The ante is upped measurably for the latest all-star benefit show staged by the Wild Honey Foundation: a varied assemblage of singers and musicians, mostly Los Angeles-based, who will perform two of the Beatles' most highly regarded albums, “Revolver” and “Abbey Road,” on Saturday at the Wilshire Ebell Theatre, a venue nearly quadruple the size of the site of last year's show. “This is the biggest show we've ever done,” said organizer Paul Rock. “The Wilshire Ebell holds about 1,200, which is giant for us. Last year's show was at the El Portal [in North Hollywood]
February 10, 2014 | By Paresh Dave
A man accused of opening fire on a rival gang member in the first shooting on the USC campus in decades was convicted Monday of four counts of attempted murder. Prosecutors argued that Brandon Spencer, 21, was seeking retaliation for his own gunshot wound -- suffered a year earlier -- when he shot at Geno Hall in October 2012. The shooting escalated from feuding on Twitter with Hall, the City Section high school football player of the year in 2009 . On Halloween night, among a crowd waiting to enter a party, Spencer shot six times in Hall's direction with a black revolver.
January 26, 2014 | Michael Hiltzik
Nothing seemed to underscore the revolving door between federal regulators and the companies they regulate as vividly as the two milestones marked on Jan. 17 at the National Highway Traffic Safety Administration. One was NHTSA's announcement that it was closing its contentious investigation of fuel tank fires in Chrysler Corp. SUVs, including its Jeep Grand Cherokees. The agency accepted the automaker's remedy of installing trailer hitches in more than 1.5 million vehicles to protect the tanks from rupture in rear-end collisions.
December 17, 2013 | By Michael Hiltzik
One fascinating aspect of a federal regulator's lawsuit this week against online lender CashCall for making allegedly illegal collections from borrowers is the identity of CashCall's defense lawyer. He's Neil Barofsky, the former federal prosecutor and government watchdog who made his name fighting for consumers and taxpayers victimized by fraudulent banking activities. Barofsky's career track included stints as a federal prosecutor in New York and as special inspector general for TARP, the federal banking bailout.
September 16, 2013 | By Lois Davis
If California is serious about reducing its prison population, one crucial component will have to be reducing recidivism. Currently, a lot of the state's inmates are men and women who've been in prison more than once. They get out, they have little training or education, they can't get jobs and, in many cases, they return to lives of crime and find themselves back behind bars. But a major new study of correctional education in U.S. state prisons suggests there are things California could do to slow that revolving door.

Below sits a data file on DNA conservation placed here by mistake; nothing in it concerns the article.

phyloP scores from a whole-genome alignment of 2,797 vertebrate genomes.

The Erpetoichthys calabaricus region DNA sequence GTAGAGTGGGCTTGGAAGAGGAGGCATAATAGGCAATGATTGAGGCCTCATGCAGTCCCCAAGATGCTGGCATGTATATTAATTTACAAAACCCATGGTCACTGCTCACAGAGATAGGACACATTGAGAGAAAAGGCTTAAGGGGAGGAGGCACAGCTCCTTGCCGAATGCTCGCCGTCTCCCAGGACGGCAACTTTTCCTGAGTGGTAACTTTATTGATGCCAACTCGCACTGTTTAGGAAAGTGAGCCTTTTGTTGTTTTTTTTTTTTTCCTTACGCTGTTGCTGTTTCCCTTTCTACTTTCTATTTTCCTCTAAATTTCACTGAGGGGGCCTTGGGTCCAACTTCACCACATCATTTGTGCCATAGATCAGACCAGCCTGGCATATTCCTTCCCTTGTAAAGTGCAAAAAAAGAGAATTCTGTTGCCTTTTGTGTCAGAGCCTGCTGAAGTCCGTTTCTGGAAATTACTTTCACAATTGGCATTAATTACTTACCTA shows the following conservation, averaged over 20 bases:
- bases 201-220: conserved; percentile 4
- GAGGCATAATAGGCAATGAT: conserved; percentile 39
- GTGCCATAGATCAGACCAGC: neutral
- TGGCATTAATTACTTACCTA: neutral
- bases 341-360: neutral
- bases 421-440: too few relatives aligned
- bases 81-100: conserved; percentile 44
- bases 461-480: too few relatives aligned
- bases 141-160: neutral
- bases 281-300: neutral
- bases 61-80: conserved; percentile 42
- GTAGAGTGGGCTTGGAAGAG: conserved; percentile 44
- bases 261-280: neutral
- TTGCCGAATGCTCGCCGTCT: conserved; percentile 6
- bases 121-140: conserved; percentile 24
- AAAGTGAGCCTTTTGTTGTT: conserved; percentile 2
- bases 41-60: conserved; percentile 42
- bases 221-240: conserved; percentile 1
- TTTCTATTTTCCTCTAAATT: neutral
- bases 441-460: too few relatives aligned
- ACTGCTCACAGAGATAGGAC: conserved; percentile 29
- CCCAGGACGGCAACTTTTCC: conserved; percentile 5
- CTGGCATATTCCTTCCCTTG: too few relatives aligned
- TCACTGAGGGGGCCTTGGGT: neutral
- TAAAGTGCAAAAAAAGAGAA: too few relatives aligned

August 7, 2013 | By Sheri Linden
If ever a documentary topic lent itself to the facts-figures-and-outrage approach, it's Big Pharma's pervasiveness in modern medicine. Instead of taking the obvious route, the new film "Off Label" adopts an elliptical strategy that proves as effective as it is unexpected. Directors Michael Palmieri and Donal Mosher have interwoven portraits of eight Americans whose lives revolve, in various ways, around prescription drugs. From the lyrical to the harrowing, their stories make for an unsettling composite view.
September 30, 2010
The bearded, be-sunglassed synthpop lothario Sébastien Tellier leads a crowd of Gallic gadflies at the Ooh La L.A. festival this weekend, when impossible cool and the soothing purr of Francophile lyrics will revive the ghost of Gainsbourg. The electronica crew Gotan Project and the Beatles-indebted (clearly!) act Revolver are other highlights. Various venues, Thu.-Sat. $10-$35 per show.
March 15, 1987 | MIKE WARD, Times Staff Writer
A California Highway Patrolman was kidnaped and forced--at the point of his own revolver--to drive an emotionally disturbed Marine on freeways and back roads of Riverside and San Bernardino counties Saturday, with lawmen from three counties in hot pursuit, the CHP said. The chase finally ended when the suspect surrendered at a crossroads near Ontario International Airport, threw down the stolen weapon and was handcuffed by the officer he had held prisoner.
August 1, 2013 | By Yvonne Villarreal
At what point in Season 2 of "The X Factor" did Simon Cowell realize it was time, yet again, to revise the already revised judges panel? "Day 1. " Cowell was of course joking when answering the question Thursday during the show's panel at the Television Critics Assn. press tour in Beverly Hills.   "It's like having a dinner party," Cowell said, adding that part of the decision came because he felt like the show was starting to feel like every other singing competition series.
June 29, 2013 | By The Times editorial board
Criminal defendants convicted of felonies in California used to be sentenced to state prison. Most, after serving 50% of their terms, were released on parole and returned to their communities. And of them, most ended up back in prison, either because they committed new crimes or because they were caught violating parole. California was good at running felons through a revolving door and very bad at guiding their safe return to society: getting the addicted off drugs, getting treatment for the mentally ill, getting those with antisocial and criminal mind-sets into structured, supervised programs with reliable records of reforming those former inmates who were amenable to reform.
Los Angeles Times Articles